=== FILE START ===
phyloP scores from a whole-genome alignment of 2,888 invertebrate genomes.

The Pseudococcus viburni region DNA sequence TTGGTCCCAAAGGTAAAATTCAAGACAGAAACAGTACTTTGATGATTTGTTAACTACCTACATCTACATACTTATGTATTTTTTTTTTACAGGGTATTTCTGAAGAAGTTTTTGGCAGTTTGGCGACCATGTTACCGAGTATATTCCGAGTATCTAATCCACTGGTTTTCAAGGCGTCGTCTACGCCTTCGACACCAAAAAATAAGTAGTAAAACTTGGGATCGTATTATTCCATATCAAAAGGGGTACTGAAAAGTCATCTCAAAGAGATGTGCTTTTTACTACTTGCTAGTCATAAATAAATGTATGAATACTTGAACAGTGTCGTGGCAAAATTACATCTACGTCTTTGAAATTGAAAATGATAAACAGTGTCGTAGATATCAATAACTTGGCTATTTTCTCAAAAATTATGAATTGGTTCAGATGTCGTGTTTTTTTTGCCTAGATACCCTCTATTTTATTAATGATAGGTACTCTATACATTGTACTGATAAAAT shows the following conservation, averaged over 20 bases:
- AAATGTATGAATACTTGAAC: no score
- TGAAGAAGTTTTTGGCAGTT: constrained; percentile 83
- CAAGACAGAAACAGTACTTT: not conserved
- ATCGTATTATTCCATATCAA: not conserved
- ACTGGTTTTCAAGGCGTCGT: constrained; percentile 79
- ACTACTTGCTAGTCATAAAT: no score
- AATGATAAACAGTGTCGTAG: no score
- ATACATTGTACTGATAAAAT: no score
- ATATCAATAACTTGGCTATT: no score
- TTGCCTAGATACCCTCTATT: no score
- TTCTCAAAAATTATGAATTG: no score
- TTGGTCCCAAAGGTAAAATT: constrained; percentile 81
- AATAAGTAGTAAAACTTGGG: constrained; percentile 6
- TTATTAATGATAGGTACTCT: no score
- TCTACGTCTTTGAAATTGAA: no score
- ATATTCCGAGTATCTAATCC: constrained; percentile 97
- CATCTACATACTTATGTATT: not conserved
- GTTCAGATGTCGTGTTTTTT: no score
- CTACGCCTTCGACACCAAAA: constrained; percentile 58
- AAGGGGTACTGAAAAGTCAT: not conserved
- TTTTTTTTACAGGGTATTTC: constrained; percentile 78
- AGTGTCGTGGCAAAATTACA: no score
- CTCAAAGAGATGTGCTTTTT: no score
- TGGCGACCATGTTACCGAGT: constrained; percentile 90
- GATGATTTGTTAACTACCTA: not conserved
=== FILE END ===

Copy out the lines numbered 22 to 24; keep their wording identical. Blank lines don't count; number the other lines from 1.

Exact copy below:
- AAGGGGTACTGAAAAGTCAT: not conserved
- TTTTTTTTACAGGGTATTTC: constrained; percentile 78
- AGTGTCGTGGCAAAATTACA: no score